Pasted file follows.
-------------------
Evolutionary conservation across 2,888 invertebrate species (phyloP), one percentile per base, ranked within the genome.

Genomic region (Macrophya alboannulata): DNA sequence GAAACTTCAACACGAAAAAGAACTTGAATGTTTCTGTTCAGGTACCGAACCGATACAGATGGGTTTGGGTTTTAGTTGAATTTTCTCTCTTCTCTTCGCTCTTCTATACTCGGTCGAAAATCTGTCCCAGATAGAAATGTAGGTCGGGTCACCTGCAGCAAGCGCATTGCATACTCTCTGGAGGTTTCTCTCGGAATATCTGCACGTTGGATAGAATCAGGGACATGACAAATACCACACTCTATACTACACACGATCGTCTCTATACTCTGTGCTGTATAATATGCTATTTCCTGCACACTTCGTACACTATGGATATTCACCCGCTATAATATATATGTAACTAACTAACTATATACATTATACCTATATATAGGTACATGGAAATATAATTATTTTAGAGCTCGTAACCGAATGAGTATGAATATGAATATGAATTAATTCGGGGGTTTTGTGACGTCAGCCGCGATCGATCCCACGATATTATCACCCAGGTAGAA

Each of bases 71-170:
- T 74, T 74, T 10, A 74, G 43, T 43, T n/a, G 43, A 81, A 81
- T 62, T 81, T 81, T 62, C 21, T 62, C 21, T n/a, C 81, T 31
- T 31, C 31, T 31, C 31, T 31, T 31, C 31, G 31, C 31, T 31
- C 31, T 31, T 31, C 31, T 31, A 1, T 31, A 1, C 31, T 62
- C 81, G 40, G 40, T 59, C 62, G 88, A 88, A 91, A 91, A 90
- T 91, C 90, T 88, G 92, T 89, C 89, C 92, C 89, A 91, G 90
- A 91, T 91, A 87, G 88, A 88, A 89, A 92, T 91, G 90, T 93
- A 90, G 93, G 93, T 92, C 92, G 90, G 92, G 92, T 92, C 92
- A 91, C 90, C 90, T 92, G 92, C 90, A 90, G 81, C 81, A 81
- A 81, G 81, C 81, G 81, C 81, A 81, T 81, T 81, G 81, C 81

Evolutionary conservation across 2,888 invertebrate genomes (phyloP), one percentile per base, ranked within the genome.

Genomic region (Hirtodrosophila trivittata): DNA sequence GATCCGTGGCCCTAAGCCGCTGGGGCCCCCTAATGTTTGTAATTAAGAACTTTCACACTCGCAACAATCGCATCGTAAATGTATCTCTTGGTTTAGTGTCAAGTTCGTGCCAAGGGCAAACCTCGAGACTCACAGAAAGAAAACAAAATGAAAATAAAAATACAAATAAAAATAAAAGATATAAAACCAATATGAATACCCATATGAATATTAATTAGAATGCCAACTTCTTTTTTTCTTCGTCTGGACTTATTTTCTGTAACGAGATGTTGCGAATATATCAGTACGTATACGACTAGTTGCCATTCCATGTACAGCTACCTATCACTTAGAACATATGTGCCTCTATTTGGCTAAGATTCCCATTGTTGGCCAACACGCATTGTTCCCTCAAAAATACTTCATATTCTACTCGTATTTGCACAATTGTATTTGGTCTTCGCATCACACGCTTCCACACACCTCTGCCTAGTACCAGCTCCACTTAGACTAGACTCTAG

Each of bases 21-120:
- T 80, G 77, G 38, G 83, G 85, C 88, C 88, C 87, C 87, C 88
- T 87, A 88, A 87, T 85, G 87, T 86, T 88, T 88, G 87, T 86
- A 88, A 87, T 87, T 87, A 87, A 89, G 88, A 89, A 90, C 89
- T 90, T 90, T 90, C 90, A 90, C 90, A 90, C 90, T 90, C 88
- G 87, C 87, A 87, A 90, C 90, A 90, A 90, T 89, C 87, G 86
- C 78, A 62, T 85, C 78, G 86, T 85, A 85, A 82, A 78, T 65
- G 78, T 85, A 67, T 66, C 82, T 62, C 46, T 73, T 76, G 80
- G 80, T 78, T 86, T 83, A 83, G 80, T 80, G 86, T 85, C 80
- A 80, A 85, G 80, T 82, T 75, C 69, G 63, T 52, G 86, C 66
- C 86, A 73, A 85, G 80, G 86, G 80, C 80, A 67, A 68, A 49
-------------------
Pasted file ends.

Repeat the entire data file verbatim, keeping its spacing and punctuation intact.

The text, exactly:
Evolutionary conservation across 2,888 invertebrate species (phyloP), one percentile per base, ranked within the genome.

Genomic region (Macrophya alboannulata): DNA sequence GAAACTTCAACACGAAAAAGAACTTGAATGTTTCTGTTCAGGTACCGAACCGATACAGATGGGTTTGGGTTTTAGTTGAATTTTCTCTCTTCTCTTCGCTCTTCTATACTCGGTCGAAAATCTGTCCCAGATAGAAATGTAGGTCGGGTCACCTGCAGCAAGCGCATTGCATACTCTCTGGAGGTTTCTCTCGGAATATCTGCACGTTGGATAGAATCAGGGACATGACAAATACCACACTCTATACTACACACGATCGTCTCTATACTCTGTGCTGTATAATATGCTATTTCCTGCACACTTCGTACACTATGGATATTCACCCGCTATAATATATATGTAACTAACTAACTATATACATTATACCTATATATAGGTACATGGAAATATAATTATTTTAGAGCTCGTAACCGAATGAGTATGAATATGAATATGAATTAATTCGGGGGTTTTGTGACGTCAGCCGCGATCGATCCCACGATATTATCACCCAGGTAGAA

Each of bases 71-170:
- T 74, T 74, T 10, A 74, G 43, T 43, T n/a, G 43, A 81, A 81
- T 62, T 81, T 81, T 62, C 21, T 62, C 21, T n/a, C 81, T 31
- T 31, C 31, T 31, C 31, T 31, T 31, C 31, G 31, C 31, T 31
- C 31, T 31, T 31, C 31, T 31, A 1, T 31, A 1, C 31, T 62
- C 81, G 40, G 40, T 59, C 62, G 88, A 88, A 91, A 91, A 90
- T 91, C 90, T 88, G 92, T 89, C 89, C 92, C 89, A 91, G 90
- A 91, T 91, A 87, G 88, A 88, A 89, A 92, T 91, G 90, T 93
- A 90, G 93, G 93, T 92, C 92, G 90, G 92, G 92, T 92, C 92
- A 91, C 90, C 90, T 92, G 92, C 90, A 90, G 81, C 81, A 81
- A 81, G 81, C 81, G 81, C 81, A 81, T 81, T 81, G 81, C 81

Evolutionary conservation across 2,888 invertebrate genomes (phyloP), one percentile per base, ranked within the genome.

Genomic region (Hirtodrosophila trivittata): DNA sequence GATCCGTGGCCCTAAGCCGCTGGGGCCCCCTAATGTTTGTAATTAAGAACTTTCACACTCGCAACAATCGCATCGTAAATGTATCTCTTGGTTTAGTGTCAAGTTCGTGCCAAGGGCAAACCTCGAGACTCACAGAAAGAAAACAAAATGAAAATAAAAATACAAATAAAAATAAAAGATATAAAACCAATATGAATACCCATATGAATATTAATTAGAATGCCAACTTCTTTTTTTCTTCGTCTGGACTTATTTTCTGTAACGAGATGTTGCGAATATATCAGTACGTATACGACTAGTTGCCATTCCATGTACAGCTACCTATCACTTAGAACATATGTGCCTCTATTTGGCTAAGATTCCCATTGTTGGCCAACACGCATTGTTCCCTCAAAAATACTTCATATTCTACTCGTATTTGCACAATTGTATTTGGTCTTCGCATCACACGCTTCCACACACCTCTGCCTAGTACCAGCTCCACTTAGACTAGACTCTAG

Each of bases 21-120:
- T 80, G 77, G 38, G 83, G 85, C 88, C 88, C 87, C 87, C 88
- T 87, A 88, A 87, T 85, G 87, T 86, T 88, T 88, G 87, T 86
- A 88, A 87, T 87, T 87, A 87, A 89, G 88, A 89, A 90, C 89
- T 90, T 90, T 90, C 90, A 90, C 90, A 90, C 90, T 90, C 88
- G 87, C 87, A 87, A 90, C 90, A 90, A 90, T 89, C 87, G 86
- C 78, A 62, T 85, C 78, G 86, T 85, A 85, A 82, A 78, T 65
- G 78, T 85, A 67, T 66, C 82, T 62, C 46, T 73, T 76, G 80
- G 80, T 78, T 86, T 83, A 83, G 80, T 80, G 86, T 85, C 80
- A 80, A 85, G 80, T 82, T 75, C 69, G 63, T 52, G 86, C 66
- C 86, A 73, A 85, G 80, G 86, G 80, C 80, A 67, A 68, A 49